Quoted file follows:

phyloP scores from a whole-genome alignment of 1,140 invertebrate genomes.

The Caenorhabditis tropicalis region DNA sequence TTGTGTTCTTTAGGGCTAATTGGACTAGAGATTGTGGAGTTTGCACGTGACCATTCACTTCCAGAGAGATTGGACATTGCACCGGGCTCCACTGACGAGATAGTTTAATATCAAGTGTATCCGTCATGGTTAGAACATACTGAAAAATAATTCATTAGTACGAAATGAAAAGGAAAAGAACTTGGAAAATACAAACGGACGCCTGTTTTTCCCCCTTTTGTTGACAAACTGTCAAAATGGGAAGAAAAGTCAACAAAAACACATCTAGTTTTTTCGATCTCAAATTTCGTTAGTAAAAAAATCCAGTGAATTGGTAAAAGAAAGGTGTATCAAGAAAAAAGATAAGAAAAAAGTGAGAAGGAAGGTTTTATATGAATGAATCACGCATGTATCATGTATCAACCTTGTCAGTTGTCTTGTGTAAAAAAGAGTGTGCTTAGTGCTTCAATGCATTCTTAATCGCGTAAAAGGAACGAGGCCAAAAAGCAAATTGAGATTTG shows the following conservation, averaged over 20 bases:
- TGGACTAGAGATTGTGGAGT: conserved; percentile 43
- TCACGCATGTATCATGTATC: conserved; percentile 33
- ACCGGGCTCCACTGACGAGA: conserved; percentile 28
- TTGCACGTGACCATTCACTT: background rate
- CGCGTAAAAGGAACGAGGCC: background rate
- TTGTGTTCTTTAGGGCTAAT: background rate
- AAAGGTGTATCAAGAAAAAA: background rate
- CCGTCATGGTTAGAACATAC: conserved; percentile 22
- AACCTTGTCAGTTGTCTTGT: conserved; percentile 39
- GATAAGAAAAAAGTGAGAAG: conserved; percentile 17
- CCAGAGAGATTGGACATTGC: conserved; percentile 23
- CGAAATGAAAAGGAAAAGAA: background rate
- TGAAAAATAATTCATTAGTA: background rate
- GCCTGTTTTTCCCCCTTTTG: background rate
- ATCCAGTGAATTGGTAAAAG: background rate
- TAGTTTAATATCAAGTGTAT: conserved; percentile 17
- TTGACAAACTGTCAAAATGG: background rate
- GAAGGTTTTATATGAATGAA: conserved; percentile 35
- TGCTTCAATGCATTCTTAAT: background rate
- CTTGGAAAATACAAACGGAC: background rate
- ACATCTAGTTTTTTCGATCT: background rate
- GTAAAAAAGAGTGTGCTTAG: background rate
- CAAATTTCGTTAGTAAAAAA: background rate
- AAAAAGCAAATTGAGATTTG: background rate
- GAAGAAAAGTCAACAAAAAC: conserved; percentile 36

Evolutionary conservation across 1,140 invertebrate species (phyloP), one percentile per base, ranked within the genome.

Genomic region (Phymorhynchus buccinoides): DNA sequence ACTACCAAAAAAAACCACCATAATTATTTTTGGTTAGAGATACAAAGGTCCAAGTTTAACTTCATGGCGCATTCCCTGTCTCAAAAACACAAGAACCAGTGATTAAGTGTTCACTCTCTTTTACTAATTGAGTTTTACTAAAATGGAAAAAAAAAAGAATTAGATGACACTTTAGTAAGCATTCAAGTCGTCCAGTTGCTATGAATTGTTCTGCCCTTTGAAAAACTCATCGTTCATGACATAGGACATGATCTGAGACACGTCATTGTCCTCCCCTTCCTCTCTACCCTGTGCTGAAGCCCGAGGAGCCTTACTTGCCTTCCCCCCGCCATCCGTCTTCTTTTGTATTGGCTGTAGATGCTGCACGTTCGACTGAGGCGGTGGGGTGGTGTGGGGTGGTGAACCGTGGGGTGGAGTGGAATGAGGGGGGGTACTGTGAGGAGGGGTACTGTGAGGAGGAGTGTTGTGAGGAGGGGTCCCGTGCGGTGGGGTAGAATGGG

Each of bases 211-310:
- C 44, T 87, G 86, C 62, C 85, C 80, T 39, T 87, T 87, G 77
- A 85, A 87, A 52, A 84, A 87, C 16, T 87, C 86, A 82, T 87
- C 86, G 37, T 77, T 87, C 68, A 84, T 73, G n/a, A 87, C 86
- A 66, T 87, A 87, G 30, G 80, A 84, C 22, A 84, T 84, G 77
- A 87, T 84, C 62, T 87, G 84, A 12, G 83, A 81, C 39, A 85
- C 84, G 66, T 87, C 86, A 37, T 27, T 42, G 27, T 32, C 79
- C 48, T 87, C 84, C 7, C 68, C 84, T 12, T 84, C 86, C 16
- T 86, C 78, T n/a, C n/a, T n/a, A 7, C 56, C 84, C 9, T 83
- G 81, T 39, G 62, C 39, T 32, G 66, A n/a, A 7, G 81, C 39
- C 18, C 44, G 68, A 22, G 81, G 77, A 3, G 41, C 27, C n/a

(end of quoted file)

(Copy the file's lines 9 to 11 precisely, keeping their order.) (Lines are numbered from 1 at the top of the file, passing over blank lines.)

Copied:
- AAAGGTGTATCAAGAAAAAA: background rate
- CCGTCATGGTTAGAACATAC: conserved; percentile 22
- AACCTTGTCAGTTGTCTTGT: conserved; percentile 39